We follow our GPS blindly (we love Maps.me!!) in most countries we visit. However this is not a good idea in India. Your GPS will always guide you to the shortest route but there is a high chance of roads on this route being in extremely bad shape. Let me give you an example of a mistake we made on our road trip of Ladakh:
On crossing the city of Jalandhar (Punjab), our GPS advised us to take ‘shortcuts’ towards Gurdaspur and Binanagar. Instead of following the highway and driving towards Pathankot, we obeyed the GPS. This was the worst idea ever! The roads around Gurdaspur were in horrible condition and we ended up wasting over 2 hours on an already long day.
To avoid such errors, it’s best to follow these 3 things:
- Read up a bit about the route in advance – a number of websites and blogs provide detailed information about these routes. Make sure you read a few recent entries so you are updated about the condition of roads in a particular area.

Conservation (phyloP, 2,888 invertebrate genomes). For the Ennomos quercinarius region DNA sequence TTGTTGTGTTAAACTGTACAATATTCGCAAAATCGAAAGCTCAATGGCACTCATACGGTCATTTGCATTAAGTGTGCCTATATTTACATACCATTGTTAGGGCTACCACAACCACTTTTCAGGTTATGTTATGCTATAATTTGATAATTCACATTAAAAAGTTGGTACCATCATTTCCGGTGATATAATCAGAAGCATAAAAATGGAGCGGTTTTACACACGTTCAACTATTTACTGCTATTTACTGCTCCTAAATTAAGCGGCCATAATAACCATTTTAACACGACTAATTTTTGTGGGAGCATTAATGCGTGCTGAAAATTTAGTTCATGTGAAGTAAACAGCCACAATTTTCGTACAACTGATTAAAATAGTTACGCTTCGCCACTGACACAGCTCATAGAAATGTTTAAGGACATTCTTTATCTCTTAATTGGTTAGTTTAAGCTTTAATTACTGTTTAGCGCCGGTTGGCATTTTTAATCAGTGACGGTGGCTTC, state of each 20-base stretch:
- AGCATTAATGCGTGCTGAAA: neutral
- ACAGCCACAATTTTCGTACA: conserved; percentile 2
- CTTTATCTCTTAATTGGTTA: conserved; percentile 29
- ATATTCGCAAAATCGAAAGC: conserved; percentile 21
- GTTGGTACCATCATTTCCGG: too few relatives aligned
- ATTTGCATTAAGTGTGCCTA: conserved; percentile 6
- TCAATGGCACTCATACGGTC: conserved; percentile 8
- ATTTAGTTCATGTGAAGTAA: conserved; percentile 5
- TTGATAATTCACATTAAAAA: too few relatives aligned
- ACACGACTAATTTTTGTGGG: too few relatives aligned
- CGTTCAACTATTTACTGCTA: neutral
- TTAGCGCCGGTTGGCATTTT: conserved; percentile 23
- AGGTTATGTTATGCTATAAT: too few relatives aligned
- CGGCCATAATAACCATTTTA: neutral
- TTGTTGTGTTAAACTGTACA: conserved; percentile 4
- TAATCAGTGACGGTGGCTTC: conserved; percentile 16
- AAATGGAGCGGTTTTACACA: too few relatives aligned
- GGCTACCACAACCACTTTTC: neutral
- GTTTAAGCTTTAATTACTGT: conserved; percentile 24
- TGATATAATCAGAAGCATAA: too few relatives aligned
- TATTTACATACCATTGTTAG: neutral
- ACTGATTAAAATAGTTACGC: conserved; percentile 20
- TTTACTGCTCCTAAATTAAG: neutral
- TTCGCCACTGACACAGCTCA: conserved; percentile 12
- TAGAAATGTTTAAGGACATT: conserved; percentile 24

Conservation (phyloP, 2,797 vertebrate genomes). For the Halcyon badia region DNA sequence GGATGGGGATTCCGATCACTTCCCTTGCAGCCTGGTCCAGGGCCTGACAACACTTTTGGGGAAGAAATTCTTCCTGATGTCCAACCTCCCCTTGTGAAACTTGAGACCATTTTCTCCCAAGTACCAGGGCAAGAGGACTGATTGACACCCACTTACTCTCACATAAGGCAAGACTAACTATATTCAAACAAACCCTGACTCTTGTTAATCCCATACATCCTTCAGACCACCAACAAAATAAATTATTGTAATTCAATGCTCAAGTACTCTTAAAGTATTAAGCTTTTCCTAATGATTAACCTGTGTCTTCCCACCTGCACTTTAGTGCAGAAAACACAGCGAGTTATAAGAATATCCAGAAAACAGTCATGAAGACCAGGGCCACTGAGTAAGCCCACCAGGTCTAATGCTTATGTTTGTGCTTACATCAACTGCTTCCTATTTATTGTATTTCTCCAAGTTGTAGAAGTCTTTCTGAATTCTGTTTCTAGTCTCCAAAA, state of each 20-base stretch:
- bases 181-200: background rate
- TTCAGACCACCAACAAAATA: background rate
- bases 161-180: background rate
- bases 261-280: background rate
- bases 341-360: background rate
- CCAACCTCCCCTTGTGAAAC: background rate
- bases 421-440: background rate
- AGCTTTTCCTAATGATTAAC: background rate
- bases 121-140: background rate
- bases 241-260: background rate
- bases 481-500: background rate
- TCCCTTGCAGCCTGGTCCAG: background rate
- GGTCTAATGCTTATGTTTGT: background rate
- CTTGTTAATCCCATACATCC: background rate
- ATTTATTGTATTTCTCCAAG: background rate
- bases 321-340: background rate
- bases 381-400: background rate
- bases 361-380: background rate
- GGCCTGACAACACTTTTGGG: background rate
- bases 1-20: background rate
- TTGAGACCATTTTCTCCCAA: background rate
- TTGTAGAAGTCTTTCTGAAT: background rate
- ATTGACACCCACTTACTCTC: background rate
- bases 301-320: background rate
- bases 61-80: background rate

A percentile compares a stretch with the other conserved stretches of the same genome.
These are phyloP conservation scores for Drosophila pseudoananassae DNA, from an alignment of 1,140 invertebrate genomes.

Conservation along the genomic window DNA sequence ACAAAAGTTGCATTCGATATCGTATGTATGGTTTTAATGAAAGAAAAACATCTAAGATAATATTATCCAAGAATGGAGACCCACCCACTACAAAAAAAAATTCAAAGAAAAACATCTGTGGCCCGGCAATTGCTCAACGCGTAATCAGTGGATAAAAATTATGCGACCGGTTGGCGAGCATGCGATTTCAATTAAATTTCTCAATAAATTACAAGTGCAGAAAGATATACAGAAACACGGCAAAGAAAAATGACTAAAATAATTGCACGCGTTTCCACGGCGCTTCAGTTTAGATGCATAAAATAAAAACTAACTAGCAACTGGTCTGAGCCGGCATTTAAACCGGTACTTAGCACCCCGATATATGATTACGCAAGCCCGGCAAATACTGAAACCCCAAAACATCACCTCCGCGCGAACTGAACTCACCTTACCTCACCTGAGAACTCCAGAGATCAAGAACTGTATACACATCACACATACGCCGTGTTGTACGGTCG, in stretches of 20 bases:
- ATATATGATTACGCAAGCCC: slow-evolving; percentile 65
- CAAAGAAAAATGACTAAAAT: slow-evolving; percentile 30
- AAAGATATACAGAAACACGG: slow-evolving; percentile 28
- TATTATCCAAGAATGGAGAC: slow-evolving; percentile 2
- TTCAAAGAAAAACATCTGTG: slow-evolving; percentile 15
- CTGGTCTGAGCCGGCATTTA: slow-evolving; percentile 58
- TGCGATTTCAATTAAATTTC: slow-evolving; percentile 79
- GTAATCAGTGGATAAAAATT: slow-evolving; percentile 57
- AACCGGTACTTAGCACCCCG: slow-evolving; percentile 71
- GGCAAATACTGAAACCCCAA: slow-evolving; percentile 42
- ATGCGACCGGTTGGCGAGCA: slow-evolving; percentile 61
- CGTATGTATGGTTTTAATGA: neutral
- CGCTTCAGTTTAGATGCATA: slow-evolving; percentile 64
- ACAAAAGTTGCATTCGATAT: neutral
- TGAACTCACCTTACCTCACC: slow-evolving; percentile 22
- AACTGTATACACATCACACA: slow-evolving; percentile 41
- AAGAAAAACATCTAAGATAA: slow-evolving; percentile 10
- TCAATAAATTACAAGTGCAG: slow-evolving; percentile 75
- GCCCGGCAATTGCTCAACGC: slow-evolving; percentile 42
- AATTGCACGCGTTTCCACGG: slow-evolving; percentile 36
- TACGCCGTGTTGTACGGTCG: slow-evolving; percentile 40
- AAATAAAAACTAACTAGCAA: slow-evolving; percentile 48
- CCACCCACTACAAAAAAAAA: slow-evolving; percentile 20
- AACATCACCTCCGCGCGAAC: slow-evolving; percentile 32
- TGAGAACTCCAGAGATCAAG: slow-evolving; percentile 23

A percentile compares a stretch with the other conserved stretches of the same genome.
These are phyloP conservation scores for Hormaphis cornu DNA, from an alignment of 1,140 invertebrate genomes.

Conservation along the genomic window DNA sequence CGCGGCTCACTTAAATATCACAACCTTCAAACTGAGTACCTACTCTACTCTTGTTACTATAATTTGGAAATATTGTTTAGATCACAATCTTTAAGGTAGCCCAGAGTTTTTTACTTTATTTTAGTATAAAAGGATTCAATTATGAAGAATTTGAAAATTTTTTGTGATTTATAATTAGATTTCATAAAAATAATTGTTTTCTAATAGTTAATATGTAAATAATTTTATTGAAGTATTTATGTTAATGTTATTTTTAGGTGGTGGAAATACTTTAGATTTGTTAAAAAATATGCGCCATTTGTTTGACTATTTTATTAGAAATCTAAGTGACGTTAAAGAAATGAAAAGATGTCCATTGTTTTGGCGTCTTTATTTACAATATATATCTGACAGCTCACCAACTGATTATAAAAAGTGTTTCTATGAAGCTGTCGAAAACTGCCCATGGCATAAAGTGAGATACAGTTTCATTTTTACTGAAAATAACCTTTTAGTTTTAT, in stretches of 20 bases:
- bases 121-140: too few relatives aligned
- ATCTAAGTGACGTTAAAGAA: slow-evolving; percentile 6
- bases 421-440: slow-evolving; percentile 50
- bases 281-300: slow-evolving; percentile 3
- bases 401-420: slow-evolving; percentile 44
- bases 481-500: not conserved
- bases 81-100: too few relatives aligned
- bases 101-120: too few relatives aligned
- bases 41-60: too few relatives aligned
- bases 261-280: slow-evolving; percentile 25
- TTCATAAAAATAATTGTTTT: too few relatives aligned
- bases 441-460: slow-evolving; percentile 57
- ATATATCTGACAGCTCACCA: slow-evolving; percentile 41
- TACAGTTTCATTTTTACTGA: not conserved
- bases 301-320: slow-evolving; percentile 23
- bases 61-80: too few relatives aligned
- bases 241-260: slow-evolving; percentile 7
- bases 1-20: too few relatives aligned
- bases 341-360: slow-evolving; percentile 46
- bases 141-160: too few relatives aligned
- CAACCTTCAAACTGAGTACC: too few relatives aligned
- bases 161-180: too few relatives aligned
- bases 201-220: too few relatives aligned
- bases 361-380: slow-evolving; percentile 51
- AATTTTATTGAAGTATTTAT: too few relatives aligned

- Try to stay on the highway as much as possible, even if your GPS suggests otherwise.
- Always ask locals – people in India are friendly and will go out of their way to help and guide you
DO NOT forget your sunscreen
You can refer to our guide on packing for a road trip in Ladakh for a list of everything we packed for Ladakh.
If you, like me, burn easily, then don’t forget to take a bevy of sunscreens for the face and body. Ladakh’s sun is searing even when the weather is chilly. We like and carry sunscreens by Avene or Kiehls. Shieseido makes some great sunscreens as well.
The altitudes are bound to leave your lips and skin feeling dry and parched. Make sure you carry an ultra moisturising lipbalm with a high SPF.
DO give back (in whatever way you deem fit!)
There’s something I haven’t told you about our road trip to Ladakh. But first look at that cherubic smile??